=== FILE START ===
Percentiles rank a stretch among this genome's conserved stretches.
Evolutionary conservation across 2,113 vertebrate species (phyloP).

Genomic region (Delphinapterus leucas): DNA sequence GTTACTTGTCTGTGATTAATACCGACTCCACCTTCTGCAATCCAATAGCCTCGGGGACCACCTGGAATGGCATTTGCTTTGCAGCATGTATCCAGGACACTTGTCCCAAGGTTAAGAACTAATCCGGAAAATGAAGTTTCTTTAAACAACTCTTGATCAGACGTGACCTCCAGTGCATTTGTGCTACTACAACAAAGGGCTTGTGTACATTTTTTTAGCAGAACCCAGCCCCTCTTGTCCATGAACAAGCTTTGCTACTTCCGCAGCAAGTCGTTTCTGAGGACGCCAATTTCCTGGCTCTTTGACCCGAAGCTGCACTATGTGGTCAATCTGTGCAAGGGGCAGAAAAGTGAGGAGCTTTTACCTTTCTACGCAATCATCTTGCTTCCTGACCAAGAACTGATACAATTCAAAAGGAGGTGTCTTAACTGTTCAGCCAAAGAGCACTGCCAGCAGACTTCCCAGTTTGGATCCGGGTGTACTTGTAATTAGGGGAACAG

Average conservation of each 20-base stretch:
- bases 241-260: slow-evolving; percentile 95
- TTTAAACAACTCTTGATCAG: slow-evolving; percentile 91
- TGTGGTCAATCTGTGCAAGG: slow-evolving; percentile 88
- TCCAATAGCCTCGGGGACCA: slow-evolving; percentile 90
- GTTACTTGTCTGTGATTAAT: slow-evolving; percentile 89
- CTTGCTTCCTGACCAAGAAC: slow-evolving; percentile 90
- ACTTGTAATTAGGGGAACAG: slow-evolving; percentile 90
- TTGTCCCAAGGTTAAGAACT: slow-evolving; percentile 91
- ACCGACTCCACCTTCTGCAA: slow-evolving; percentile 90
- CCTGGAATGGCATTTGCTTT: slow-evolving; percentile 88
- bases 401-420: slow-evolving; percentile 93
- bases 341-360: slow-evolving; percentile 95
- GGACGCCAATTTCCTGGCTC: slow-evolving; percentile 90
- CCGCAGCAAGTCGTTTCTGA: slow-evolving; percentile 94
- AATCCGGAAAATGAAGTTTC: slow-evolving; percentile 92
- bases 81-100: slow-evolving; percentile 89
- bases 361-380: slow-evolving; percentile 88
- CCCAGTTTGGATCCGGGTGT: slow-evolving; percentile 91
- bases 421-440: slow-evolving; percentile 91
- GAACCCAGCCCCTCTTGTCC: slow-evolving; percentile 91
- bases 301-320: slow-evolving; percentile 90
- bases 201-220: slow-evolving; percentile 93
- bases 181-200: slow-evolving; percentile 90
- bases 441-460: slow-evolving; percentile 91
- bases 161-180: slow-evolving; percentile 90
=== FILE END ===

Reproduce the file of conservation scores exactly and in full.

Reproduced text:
Percentiles rank a stretch among this genome's conserved stretches.
Evolutionary conservation across 2,113 vertebrate species (phyloP).

Genomic region (Delphinapterus leucas): DNA sequence GTTACTTGTCTGTGATTAATACCGACTCCACCTTCTGCAATCCAATAGCCTCGGGGACCACCTGGAATGGCATTTGCTTTGCAGCATGTATCCAGGACACTTGTCCCAAGGTTAAGAACTAATCCGGAAAATGAAGTTTCTTTAAACAACTCTTGATCAGACGTGACCTCCAGTGCATTTGTGCTACTACAACAAAGGGCTTGTGTACATTTTTTTAGCAGAACCCAGCCCCTCTTGTCCATGAACAAGCTTTGCTACTTCCGCAGCAAGTCGTTTCTGAGGACGCCAATTTCCTGGCTCTTTGACCCGAAGCTGCACTATGTGGTCAATCTGTGCAAGGGGCAGAAAAGTGAGGAGCTTTTACCTTTCTACGCAATCATCTTGCTTCCTGACCAAGAACTGATACAATTCAAAAGGAGGTGTCTTAACTGTTCAGCCAAAGAGCACTGCCAGCAGACTTCCCAGTTTGGATCCGGGTGTACTTGTAATTAGGGGAACAG

Average conservation of each 20-base stretch:
- bases 241-260: slow-evolving; percentile 95
- TTTAAACAACTCTTGATCAG: slow-evolving; percentile 91
- TGTGGTCAATCTGTGCAAGG: slow-evolving; percentile 88
- TCCAATAGCCTCGGGGACCA: slow-evolving; percentile 90
- GTTACTTGTCTGTGATTAAT: slow-evolving; percentile 89
- CTTGCTTCCTGACCAAGAAC: slow-evolving; percentile 90
- ACTTGTAATTAGGGGAACAG: slow-evolving; percentile 90
- TTGTCCCAAGGTTAAGAACT: slow-evolving; percentile 91
- ACCGACTCCACCTTCTGCAA: slow-evolving; percentile 90
- CCTGGAATGGCATTTGCTTT: slow-evolving; percentile 88
- bases 401-420: slow-evolving; percentile 93
- bases 341-360: slow-evolving; percentile 95
- GGACGCCAATTTCCTGGCTC: slow-evolving; percentile 90
- CCGCAGCAAGTCGTTTCTGA: slow-evolving; percentile 94
- AATCCGGAAAATGAAGTTTC: slow-evolving; percentile 92
- bases 81-100: slow-evolving; percentile 89
- bases 361-380: slow-evolving; percentile 88
- CCCAGTTTGGATCCGGGTGT: slow-evolving; percentile 91
- bases 421-440: slow-evolving; percentile 91
- GAACCCAGCCCCTCTTGTCC: slow-evolving; percentile 91
- bases 301-320: slow-evolving; percentile 90
- bases 201-220: slow-evolving; percentile 93
- bases 181-200: slow-evolving; percentile 90
- bases 441-460: slow-evolving; percentile 91
- bases 161-180: slow-evolving; percentile 90